Will Australia’s emissions waiting game pay off?

With the New Zealand Emissions Trading Scheme (ETS) having just passed its first anniversary, it is a good time to look at whether a market-based ETS is likely to have any impact on our country’s emissions. After all, while New Zealand has forged ahead with the ETS as its primary response to climate change, our closest neighbours, who have a bigger emissions reduction target, have yet to implement any emissions reduction measures.

After just 12 months, it is, of course, too early to draw any meaningful conclusions. However the Minister for the Environment, Dr Nick Smith, outlined the scheme’s performance in his recent speech at the Climate Change and Business Conference.

According to Dr Smith, the emissions levels reported in the deforestation, energy and industrialised sectors were 30% lower than forecast, whereas transport, or liquid fuel emissions, were about 25 percent higher than expected.

Dr Smith also reported behavioural changes, particularly amongst the forestry sector, as every year since the ETS started, the sector has seen a growth in afforestation and a reduction in deforestation, a trend that is forecast to continue. Applications for renewable energy sources also continue to grow.

This view needs to be treated with caution as the figures for 2010 are projections only. New Zealand’s current position is that we are in credit – net emissions are below Kyoto commitments. Measured reductions in total emissions have occurred prior to the implementation of the ETS and for 2009 could be due to the high rainfall in that year increasing hydro electricity generation, the economic downturn, and low log prices delaying harvesting. In 2009 NZ emissions were 11.9 Mt higher than 1990 (our target) and NZ can only meet its Kyoto commitments due to the forest sector removing CO2 from the atmosphere. It also needs to be remembered that the forest sector will not always lead to net removals.

New Zealand’s ETS is a market-based system which aims to create a financial driver to reduce emissions by imposing a cost on carbon. Participants have an emissions allocation which is converted into carbon credits. Those companies that emit more than their allocation have to purchase additional credits from those participants who have an excess due to their activities that absorb greenhouse gases.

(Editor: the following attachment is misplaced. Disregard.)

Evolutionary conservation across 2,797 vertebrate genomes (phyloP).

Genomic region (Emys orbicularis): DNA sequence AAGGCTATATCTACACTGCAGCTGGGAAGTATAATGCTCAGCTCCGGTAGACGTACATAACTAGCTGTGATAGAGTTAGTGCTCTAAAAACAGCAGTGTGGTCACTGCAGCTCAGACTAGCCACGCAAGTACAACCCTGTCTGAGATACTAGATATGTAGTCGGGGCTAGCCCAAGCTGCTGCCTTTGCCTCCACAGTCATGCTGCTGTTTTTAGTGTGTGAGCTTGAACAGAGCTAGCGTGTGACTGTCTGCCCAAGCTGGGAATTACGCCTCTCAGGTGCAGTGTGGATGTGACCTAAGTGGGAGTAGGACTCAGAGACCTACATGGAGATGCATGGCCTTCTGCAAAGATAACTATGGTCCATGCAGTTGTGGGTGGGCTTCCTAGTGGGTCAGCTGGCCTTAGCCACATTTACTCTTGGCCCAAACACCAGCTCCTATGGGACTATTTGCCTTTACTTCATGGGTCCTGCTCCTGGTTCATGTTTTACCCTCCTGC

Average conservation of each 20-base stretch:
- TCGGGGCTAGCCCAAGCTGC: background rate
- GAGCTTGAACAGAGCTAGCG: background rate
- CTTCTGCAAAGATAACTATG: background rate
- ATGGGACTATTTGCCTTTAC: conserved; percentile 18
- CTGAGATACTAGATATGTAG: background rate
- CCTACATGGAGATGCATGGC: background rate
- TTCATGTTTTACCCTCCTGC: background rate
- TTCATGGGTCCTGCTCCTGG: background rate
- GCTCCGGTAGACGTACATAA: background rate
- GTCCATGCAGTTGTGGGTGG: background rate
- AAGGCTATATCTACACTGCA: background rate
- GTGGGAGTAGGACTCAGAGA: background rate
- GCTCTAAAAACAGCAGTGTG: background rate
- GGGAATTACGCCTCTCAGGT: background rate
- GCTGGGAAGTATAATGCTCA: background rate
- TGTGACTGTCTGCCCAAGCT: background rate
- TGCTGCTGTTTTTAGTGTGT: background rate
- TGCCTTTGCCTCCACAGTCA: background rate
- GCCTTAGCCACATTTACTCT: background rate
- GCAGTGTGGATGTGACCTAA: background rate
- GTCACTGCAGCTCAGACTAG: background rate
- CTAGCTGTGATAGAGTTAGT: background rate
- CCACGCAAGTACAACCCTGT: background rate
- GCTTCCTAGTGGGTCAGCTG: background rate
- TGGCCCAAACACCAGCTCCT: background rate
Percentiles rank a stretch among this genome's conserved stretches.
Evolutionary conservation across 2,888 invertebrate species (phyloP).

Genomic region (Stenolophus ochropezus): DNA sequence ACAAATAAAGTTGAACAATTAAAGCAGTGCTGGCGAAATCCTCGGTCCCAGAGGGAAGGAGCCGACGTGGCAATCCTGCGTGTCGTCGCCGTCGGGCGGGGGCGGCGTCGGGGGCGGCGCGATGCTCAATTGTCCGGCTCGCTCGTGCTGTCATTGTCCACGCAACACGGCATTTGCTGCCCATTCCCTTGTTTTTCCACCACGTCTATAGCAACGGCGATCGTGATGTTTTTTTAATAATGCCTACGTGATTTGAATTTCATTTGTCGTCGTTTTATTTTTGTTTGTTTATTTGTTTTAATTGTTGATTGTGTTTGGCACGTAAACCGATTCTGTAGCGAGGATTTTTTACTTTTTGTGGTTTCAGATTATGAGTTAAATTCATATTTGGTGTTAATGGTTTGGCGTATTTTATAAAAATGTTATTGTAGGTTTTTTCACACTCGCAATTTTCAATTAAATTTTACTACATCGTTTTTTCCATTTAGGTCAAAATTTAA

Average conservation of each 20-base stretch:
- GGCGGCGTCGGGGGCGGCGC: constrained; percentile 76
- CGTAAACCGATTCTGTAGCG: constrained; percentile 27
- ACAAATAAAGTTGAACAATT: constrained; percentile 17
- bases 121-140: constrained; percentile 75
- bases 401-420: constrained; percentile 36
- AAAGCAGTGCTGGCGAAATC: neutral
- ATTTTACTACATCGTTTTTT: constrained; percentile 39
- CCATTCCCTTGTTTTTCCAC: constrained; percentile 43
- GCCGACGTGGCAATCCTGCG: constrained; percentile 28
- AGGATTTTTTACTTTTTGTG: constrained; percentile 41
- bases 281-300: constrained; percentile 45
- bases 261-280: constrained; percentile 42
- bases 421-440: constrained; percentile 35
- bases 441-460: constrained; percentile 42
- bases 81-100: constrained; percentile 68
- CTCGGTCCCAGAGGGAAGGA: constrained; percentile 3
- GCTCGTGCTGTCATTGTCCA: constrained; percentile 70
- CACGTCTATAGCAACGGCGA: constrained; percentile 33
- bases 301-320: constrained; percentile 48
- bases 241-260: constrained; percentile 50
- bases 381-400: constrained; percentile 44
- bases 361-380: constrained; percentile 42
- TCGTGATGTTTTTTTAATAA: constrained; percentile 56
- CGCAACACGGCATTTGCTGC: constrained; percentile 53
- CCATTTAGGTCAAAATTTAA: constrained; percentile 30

By not taking an early stance, Australia has the opportunity to benefit from the experience of other countries to design a system that works best for its situation. The emissions profile of Australia is very different to that of New Zealand, for example there is a much smaller agriculture sector. Therefore its emissions reduction response needs different actions.  A comparison of the Australian and NZ schemes, as they currently stand, is shown below.

  New Zealand Australia
Name Emissions Trading Scheme Clean Energy Future
Progress Implemented but under review To go to senate for approval
Price Capped at $NZ 25 per tonne CO2 ($AU 19.90) Fixed Price period to July 2013 $AU 23.00 - 25.40 per tonne CO2
Coverage All sectors but some have allocations and phase in period 60% of emissions
Sectors Energy, fishing, forestry, horticulture, agriculture, waste, synthetic gas, liquid fossil fuels  and industry 500 of the largest emitters in a number of sectors
Sectors Excluded No significant sectors but this is subject to the results of the current review Agriculture and Land Use Change
Phase in Period

Payment for 0.5 emission units for every 1 unit emitted until Dec 2012.

Agriculture enters in 2015 with 90% allocation.

Waste and Synthetic gas enter in 2013.

Fixed price period July 2012 to July 2015, then a cap and trade system
International Linkages Units can be bought from approved international sources. NZ forestry can sell units internationally Cannot trade international units until after the fixed price period (July 2015)
Other Relevant Policy Energy Efficiency and Conservation Strategy

Carbon farming initiative

Renewable Energy Target

If Australia was to follow New Zealand’s example with a similar ETS, costs related to direct inputs, such as electricity, diesel and fertiliser, would force prices up in the produce sector. Transportation and packaging would be additional impacts to the supply chain. It then begs the question of how these costs would be recovered, whether consumers would foot the bill, and if that would actually work against the desired result of behavioural change.

Whether the ETS is a primary driver for emission reductions is yet to be proved, but the jury is out on whether the carrot (incentives to buy “greener” products) or the stick (regulation and taxation against emitters) is more productive. Australia can benefit from watching and waiting to learn from everyone else first, but it must be backed by strong analysis.

The need for emissions reductions to prevent human induced climate change has prompted emission reduction programmes across the globe that aim to change consumer purchasing behavior towards goods with lower embodied emissions and efficient modes of transport. It remains to be seen if such changes will reduce emissions enough. Other changes that reduce consumption and population are also likely to be required.

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